<p>it almost gives you the idea of the gaiters on a motorcycle however thats very expensive and far too short. I'm close to surrendering and using pool piping but it struggles to get the bend and look i need. some rubber ducting pipes are similar to yours and gets a better bend than pool pipes maybe i can find some off-cuts somewhere.</p>
<p>I know this post is 10 months old but I had the same issue. What you want to find are WW2 Czech gas masks, also labeled under ww2 russian gas masks. They also sell the hoses themselves on Ebay from time to time but the cost is similar to just buying the whole WW2 mask, expect to pay around $10-20 a hose.</p>
Hey thanks for sharing the pep model you created. This is the first of several fallout props of plan to make. Next on my list I'd planning the tesla armor patterns. I'm a bit of a larger guy so modifying the model into wearable patterns is going to be a challenge.
Can you please email me at billyjbrixey@Gmail.com
<p>Thank you so much for taking the time and effort to post your work! You saved me a ton of grief on my build! Here is to Fallout 4....</p>
<p>Make another one and sell it to me! I'll work up the money! How much to you want for it????</p>
<p>DAMN the Russians!</p>
<p>how to scale prepakura model to my head dimension ?</p>
So beautiful. So wonderful.
<p>Really enjoyed your post. Would like to learn more about how to use the file you provided and the software. I found both of them but am struggling how to make them work. </p>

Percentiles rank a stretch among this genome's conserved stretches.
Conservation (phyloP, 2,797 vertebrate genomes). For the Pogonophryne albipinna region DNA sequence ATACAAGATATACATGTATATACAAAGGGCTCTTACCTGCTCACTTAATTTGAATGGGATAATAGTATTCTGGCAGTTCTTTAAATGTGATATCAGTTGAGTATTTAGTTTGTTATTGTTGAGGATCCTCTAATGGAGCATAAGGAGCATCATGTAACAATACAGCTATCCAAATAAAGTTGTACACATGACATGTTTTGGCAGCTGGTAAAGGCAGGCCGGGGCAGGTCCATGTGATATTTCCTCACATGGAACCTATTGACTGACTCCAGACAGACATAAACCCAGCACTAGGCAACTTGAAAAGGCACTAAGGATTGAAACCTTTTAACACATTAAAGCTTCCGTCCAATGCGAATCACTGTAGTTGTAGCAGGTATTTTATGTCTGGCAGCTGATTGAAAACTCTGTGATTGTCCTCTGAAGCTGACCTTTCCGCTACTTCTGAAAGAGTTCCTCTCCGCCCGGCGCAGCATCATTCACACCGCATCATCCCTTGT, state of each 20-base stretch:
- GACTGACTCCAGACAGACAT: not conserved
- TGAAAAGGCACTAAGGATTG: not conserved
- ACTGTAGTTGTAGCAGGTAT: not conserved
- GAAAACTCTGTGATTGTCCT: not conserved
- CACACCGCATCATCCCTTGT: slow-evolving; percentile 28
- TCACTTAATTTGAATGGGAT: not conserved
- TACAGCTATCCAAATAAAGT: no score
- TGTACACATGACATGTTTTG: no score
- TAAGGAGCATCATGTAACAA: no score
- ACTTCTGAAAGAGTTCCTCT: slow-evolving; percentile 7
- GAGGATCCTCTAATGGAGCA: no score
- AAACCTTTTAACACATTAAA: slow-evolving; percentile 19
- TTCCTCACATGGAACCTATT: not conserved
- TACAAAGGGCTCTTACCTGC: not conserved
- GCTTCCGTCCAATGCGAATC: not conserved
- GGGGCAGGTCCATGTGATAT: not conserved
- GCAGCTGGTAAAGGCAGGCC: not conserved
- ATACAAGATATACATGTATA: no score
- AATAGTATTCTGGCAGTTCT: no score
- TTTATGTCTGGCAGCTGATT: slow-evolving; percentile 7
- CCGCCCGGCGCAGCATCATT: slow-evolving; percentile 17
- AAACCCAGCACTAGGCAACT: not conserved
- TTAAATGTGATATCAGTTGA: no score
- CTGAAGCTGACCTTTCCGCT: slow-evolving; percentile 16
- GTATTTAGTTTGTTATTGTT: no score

<p>This is awesome, thanks for sharing your excellent work with us.</p>
<p>It's absolutely amazing, I wish I had your skills!</p>
Man! You work is FU#$&amp;%* PERFECT !!! almost cry when I saw...AHIUAEHSIEHaishE <br> <br>Perfect, really...
That is soo bad ass man
Hay Man, Amazing Work, Fallout 3 is my all time favorite game and i feel &quot;required&quot; to try my hand at crafting one of these things! I have gone through the tutorial and and added everything i think i will need for the project into my amazon cart and i guess my big concern is the amount! you never really specify on a what a good amount of a given material should be purchased. Is there any way you could add a list in the beginning of your guide with an approximate estimation on each material for one complete helmet! <br>Thanks for your time and work!
awesome work. <br>
no no good work thank you
your link doesn't work
In this way, the body and the legs do I create? <br> <br>We want to hear from you
Did you measure the circumference of the head in any way?
Do you think you can email me the helmet base if possible.
dude <br>freakin awsome
can i just buy one from you?
Wow! Some day, I'm going to make this and never take it off.
<br>bos_helmet.pdo <br> <br>this is all i get it won't download like the file is gone !
Congratulations on being a finalist in the Halloween contest!!! Can&rsquo;t wait to see if you win! Good luck!